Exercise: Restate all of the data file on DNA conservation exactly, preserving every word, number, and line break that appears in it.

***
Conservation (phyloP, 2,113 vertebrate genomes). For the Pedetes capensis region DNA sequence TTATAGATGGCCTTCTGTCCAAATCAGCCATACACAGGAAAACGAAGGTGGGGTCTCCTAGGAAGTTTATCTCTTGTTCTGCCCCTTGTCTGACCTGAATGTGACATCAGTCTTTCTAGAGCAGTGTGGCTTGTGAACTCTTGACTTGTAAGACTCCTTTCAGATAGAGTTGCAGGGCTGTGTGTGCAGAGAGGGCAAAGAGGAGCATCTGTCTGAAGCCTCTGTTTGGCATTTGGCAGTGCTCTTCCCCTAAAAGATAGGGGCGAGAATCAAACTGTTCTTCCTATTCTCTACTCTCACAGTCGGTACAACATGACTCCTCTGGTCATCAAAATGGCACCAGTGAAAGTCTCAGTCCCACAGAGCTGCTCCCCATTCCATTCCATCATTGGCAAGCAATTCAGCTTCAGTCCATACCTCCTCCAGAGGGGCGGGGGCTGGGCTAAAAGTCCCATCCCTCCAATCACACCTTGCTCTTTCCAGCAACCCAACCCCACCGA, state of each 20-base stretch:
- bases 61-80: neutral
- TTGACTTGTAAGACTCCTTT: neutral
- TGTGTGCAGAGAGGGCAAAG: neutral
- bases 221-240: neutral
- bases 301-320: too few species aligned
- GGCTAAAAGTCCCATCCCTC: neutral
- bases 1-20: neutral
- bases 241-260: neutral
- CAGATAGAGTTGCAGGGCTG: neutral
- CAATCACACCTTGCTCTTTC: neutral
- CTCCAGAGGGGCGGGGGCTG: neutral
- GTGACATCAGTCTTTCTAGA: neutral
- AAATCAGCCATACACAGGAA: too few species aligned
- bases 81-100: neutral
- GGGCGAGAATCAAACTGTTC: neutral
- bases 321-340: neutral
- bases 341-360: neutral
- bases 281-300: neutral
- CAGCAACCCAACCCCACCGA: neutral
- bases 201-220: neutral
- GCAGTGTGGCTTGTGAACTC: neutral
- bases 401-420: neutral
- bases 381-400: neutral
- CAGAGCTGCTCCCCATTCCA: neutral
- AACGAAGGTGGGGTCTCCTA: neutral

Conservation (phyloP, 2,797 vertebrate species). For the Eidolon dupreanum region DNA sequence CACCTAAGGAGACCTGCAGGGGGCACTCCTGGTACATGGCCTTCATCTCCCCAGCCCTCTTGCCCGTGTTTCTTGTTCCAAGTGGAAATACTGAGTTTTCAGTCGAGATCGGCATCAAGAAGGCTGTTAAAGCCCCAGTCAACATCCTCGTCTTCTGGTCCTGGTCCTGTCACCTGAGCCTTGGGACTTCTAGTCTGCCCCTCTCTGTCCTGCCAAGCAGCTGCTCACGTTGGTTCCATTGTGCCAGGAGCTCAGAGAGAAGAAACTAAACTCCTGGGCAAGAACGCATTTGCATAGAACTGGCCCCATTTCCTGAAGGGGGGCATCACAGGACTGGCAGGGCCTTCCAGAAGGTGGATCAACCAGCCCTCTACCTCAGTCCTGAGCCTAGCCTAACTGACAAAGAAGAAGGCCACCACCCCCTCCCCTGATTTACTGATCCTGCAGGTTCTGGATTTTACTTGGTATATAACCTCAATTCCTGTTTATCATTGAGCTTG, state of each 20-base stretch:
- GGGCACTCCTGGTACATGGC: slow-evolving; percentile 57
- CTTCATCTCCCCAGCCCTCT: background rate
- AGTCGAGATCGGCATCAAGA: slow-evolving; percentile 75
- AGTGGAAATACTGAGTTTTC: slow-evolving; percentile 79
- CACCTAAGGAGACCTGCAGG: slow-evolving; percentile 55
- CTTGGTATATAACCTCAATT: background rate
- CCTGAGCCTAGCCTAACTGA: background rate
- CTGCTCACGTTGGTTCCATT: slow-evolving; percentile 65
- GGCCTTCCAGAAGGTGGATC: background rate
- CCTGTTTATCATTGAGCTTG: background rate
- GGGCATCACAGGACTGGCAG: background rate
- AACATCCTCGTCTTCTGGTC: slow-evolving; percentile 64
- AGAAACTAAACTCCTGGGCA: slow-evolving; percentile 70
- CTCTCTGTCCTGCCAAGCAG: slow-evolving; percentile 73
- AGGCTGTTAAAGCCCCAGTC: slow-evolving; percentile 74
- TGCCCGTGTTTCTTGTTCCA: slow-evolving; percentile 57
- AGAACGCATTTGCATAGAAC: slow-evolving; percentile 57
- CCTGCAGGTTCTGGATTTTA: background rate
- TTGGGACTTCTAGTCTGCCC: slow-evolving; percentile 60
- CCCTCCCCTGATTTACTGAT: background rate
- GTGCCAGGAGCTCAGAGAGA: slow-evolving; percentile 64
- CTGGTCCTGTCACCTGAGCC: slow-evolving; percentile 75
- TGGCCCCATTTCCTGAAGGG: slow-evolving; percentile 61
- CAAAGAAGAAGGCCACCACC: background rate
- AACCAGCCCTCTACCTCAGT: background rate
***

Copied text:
Conservation (phyloP, 2,113 vertebrate genomes). For the Pedetes capensis region DNA sequence TTATAGATGGCCTTCTGTCCAAATCAGCCATACACAGGAAAACGAAGGTGGGGTCTCCTAGGAAGTTTATCTCTTGTTCTGCCCCTTGTCTGACCTGAATGTGACATCAGTCTTTCTAGAGCAGTGTGGCTTGTGAACTCTTGACTTGTAAGACTCCTTTCAGATAGAGTTGCAGGGCTGTGTGTGCAGAGAGGGCAAAGAGGAGCATCTGTCTGAAGCCTCTGTTTGGCATTTGGCAGTGCTCTTCCCCTAAAAGATAGGGGCGAGAATCAAACTGTTCTTCCTATTCTCTACTCTCACAGTCGGTACAACATGACTCCTCTGGTCATCAAAATGGCACCAGTGAAAGTCTCAGTCCCACAGAGCTGCTCCCCATTCCATTCCATCATTGGCAAGCAATTCAGCTTCAGTCCATACCTCCTCCAGAGGGGCGGGGGCTGGGCTAAAAGTCCCATCCCTCCAATCACACCTTGCTCTTTCCAGCAACCCAACCCCACCGA, state of each 20-base stretch:
- bases 61-80: neutral
- TTGACTTGTAAGACTCCTTT: neutral
- TGTGTGCAGAGAGGGCAAAG: neutral
- bases 221-240: neutral
- bases 301-320: too few species aligned
- GGCTAAAAGTCCCATCCCTC: neutral
- bases 1-20: neutral
- bases 241-260: neutral
- CAGATAGAGTTGCAGGGCTG: neutral
- CAATCACACCTTGCTCTTTC: neutral
- CTCCAGAGGGGCGGGGGCTG: neutral
- GTGACATCAGTCTTTCTAGA: neutral
- AAATCAGCCATACACAGGAA: too few species aligned
- bases 81-100: neutral
- GGGCGAGAATCAAACTGTTC: neutral
- bases 321-340: neutral
- bases 341-360: neutral
- bases 281-300: neutral
- CAGCAACCCAACCCCACCGA: neutral
- bases 201-220: neutral
- GCAGTGTGGCTTGTGAACTC: neutral
- bases 401-420: neutral
- bases 381-400: neutral
- CAGAGCTGCTCCCCATTCCA: neutral
- AACGAAGGTGGGGTCTCCTA: neutral

Conservation (phyloP, 2,797 vertebrate species). For the Eidolon dupreanum region DNA sequence CACCTAAGGAGACCTGCAGGGGGCACTCCTGGTACATGGCCTTCATCTCCCCAGCCCTCTTGCCCGTGTTTCTTGTTCCAAGTGGAAATACTGAGTTTTCAGTCGAGATCGGCATCAAGAAGGCTGTTAAAGCCCCAGTCAACATCCTCGTCTTCTGGTCCTGGTCCTGTCACCTGAGCCTTGGGACTTCTAGTCTGCCCCTCTCTGTCCTGCCAAGCAGCTGCTCACGTTGGTTCCATTGTGCCAGGAGCTCAGAGAGAAGAAACTAAACTCCTGGGCAAGAACGCATTTGCATAGAACTGGCCCCATTTCCTGAAGGGGGGCATCACAGGACTGGCAGGGCCTTCCAGAAGGTGGATCAACCAGCCCTCTACCTCAGTCCTGAGCCTAGCCTAACTGACAAAGAAGAAGGCCACCACCCCCTCCCCTGATTTACTGATCCTGCAGGTTCTGGATTTTACTTGGTATATAACCTCAATTCCTGTTTATCATTGAGCTTG, state of each 20-base stretch:
- GGGCACTCCTGGTACATGGC: slow-evolving; percentile 57
- CTTCATCTCCCCAGCCCTCT: background rate
- AGTCGAGATCGGCATCAAGA: slow-evolving; percentile 75
- AGTGGAAATACTGAGTTTTC: slow-evolving; percentile 79
- CACCTAAGGAGACCTGCAGG: slow-evolving; percentile 55
- CTTGGTATATAACCTCAATT: background rate
- CCTGAGCCTAGCCTAACTGA: background rate
- CTGCTCACGTTGGTTCCATT: slow-evolving; percentile 65
- GGCCTTCCAGAAGGTGGATC: background rate
- CCTGTTTATCATTGAGCTTG: background rate
- GGGCATCACAGGACTGGCAG: background rate
- AACATCCTCGTCTTCTGGTC: slow-evolving; percentile 64
- AGAAACTAAACTCCTGGGCA: slow-evolving; percentile 70
- CTCTCTGTCCTGCCAAGCAG: slow-evolving; percentile 73
- AGGCTGTTAAAGCCCCAGTC: slow-evolving; percentile 74
- TGCCCGTGTTTCTTGTTCCA: slow-evolving; percentile 57
- AGAACGCATTTGCATAGAAC: slow-evolving; percentile 57
- CCTGCAGGTTCTGGATTTTA: background rate
- TTGGGACTTCTAGTCTGCCC: slow-evolving; percentile 60
- CCCTCCCCTGATTTACTGAT: background rate
- GTGCCAGGAGCTCAGAGAGA: slow-evolving; percentile 64
- CTGGTCCTGTCACCTGAGCC: slow-evolving; percentile 75
- TGGCCCCATTTCCTGAAGGG: slow-evolving; percentile 61
- CAAAGAAGAAGGCCACCACC: background rate
- AACCAGCCCTCTACCTCAGT: background rate